**Essential Calculus: Early Transcendentals 2nd Edition by James Stewart, ISBN-13: 978-1133112280**

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- Publisher: Cengage Learning; 2nd edition (January 25, 2012)
- Language: English
- 960 pages
- ISBN-10: 1133112285
- ISBN-13: 978-1133112280

This book is for instructors who think that most calculus textbooks are too long. In writing the book, James Stewart asked himself: What is essential for a three-semester calculus course for scientists and engineers?

* ESSENTIAL CALCULUS: EARLY TRANSCENDENTALS, Second Edition,* offers a concise approach to teaching calculus that focuses on major concepts, and supports those concepts with precise definitions, patient explanations, and carefully graded problems. The book is only 900 pages–two-thirds the size of Stewart’s other calculus texts, and yet it contains almost all of the same topics. The author achieved this relative brevity primarily by condensing the exposition and by putting some of the features on the book’s website, www.StewartCalculus.com. Despite the more compact size, the book has a modern flavor, covering technology and incorporating material to promote conceptual understanding, though not as prominently as in Stewart’s other books. ESSENTIAL CALCULUS: EARLY TRANSCENDENTALS features the same attention to detail, eye for innovation, and meticulous accuracy that have made Stewart’s textbooks the best-selling calculus texts in the world.

**Table of Contents:**

Contents

Preface

To the Student

Diagnostic Tests

Ch 1: Functions and Limits

1.1 Functions and Their Representations

1.1 Exercises

1.2 A Catalog of Essential Functions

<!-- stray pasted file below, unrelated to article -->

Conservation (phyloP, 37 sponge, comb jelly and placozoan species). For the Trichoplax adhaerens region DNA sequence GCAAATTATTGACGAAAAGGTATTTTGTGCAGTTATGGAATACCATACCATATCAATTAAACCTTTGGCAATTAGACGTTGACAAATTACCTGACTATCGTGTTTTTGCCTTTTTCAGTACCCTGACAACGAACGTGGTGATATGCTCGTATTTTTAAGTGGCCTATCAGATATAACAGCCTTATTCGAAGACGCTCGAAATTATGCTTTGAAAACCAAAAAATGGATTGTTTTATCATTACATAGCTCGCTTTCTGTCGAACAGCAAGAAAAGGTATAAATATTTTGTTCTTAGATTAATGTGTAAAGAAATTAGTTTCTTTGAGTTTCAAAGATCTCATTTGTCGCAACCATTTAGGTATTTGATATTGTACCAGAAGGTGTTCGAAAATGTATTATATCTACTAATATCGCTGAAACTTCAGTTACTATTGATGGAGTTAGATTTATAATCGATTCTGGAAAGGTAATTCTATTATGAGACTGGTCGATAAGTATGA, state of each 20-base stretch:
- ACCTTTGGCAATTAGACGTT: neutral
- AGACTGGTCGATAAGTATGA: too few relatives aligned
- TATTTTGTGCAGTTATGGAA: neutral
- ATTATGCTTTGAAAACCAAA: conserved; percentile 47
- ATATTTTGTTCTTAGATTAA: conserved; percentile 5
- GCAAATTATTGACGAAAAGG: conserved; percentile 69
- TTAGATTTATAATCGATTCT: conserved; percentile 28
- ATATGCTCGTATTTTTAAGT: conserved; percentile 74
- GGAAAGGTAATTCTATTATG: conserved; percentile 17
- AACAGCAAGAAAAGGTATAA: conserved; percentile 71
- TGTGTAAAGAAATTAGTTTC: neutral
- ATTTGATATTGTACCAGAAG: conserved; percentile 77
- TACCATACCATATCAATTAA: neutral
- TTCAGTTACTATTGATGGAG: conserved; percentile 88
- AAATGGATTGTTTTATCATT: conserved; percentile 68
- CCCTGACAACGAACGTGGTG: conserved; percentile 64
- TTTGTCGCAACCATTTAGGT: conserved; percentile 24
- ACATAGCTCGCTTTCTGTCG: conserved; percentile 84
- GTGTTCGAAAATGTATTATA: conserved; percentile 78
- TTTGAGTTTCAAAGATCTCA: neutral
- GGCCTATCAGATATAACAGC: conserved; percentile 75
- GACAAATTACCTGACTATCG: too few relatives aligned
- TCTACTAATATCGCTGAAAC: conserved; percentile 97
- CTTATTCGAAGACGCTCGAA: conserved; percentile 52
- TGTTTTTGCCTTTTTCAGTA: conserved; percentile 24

1.2 Exercises

1.3 The Limit of a Function

1.3 Exercises

1.4 Calculating Limits

1.4 Exercises

1.5 Continuity

1.5 Exercises

1.6 Limits Involving Infinity

1.6 Exercises

Chapter 1: Review

Ch 2: Derivatives

2.1 Derivatives and Rates of Change

2.1 Exercises

2.2 The Derivative as a Function

2.2 Exercises

2.3 Basic Differentiation Formulas

2.3 Exercises

2.4 The Product and Quotient Rules

2.4 Exercises

2.5 The Chain Rule

2.5 Exercises

2.6 Implicit Differentiation

2.6 Exercises

2.7 Related Rates

2.7 Exercises

2.8 Linear Approximations and Differentials

2.8 Exercises

Chapter 2: Review

Ch 3: Inverse Functions: Exponential, Logarithmic, and Inverse Trigonometric Functions

3.1 Exponential Functions

3.1 Exercises

3.2 Inverse Functions and Logarithms

3.2 Exercises

3.3 Derivatives of Logarithmic and Exponential Functions

3.3 Exercises

3.4 Exponential Growth and Decay

3.4 Exercises

3.5 Inverse Trigonometric Functions

3.5 Exercises

3.6 Hyperbolic Functions

3.6 Exercises

3.7 Indeterminate Forms and L’Hospital’s Rule

3.7 Exercises

Chapter 3: Review

Ch 4: Applications of Differentiation

4.1 Maximum and Minimum Values

4.1 Exercises

4.2 The Mean Value Theorem

4.2 Exercises

4.3 Derivatives and the Shapes of Graphs

4.3 Exercises

4.4 Curve Sketching

4.4 Exercises

4.5 Optimization Problems

4.5 Exercises

4.6 Newton’s Method

4.6 Exercises

4.7 Antiderivatives

4.7 Exercises

Chapter 4: Review

Ch 5: Integrals

5.1 Areas and Distances

5.1 Exercises

5.2 The Definite Integral

5.2 Exercises

5.3 Evaluating Definite Integrals

5.3 Exercises

5.4 The Fundamental Theorem of Calculus

5.4 Exercises

5.5 The Substitution Rule

5.5 Exercises

Chapter 5: Review

Ch 6: Techniques of Integration

6.1 Integration by Parts

6.1 Exercises

6.2 Trigonometric Integrals and Substitutions

6.2 Exercises

6.3 Partial Fractions

6.3 Exercises

6.4 Integration with Tables and Computer Algebra Systems

6.4 Exercises

6.5 Approximate Integration

6.5 Exercises

6.6 Improper Integrals

6.6 Exercises

Chapter 6: Review

Ch 7: Applications of Integration

7.1 Areas between Curves

7.1 Exercises

7.2 Volumes

7.2 Exercises

7.3 Volumes by Cylindrical Shells

7.3 Exercises

7.4 Arc Length

7.4 Exercises

7.5 Area of a Surface of Revolution

7.5 Exercises

7.6 Applications to Physics and Engineering

7.6 Exercises

7.7 Differential Equations

7.7 Exercises

Chapter 7: Review

Ch 8: Series

8.1 Sequences

8.1 Exercises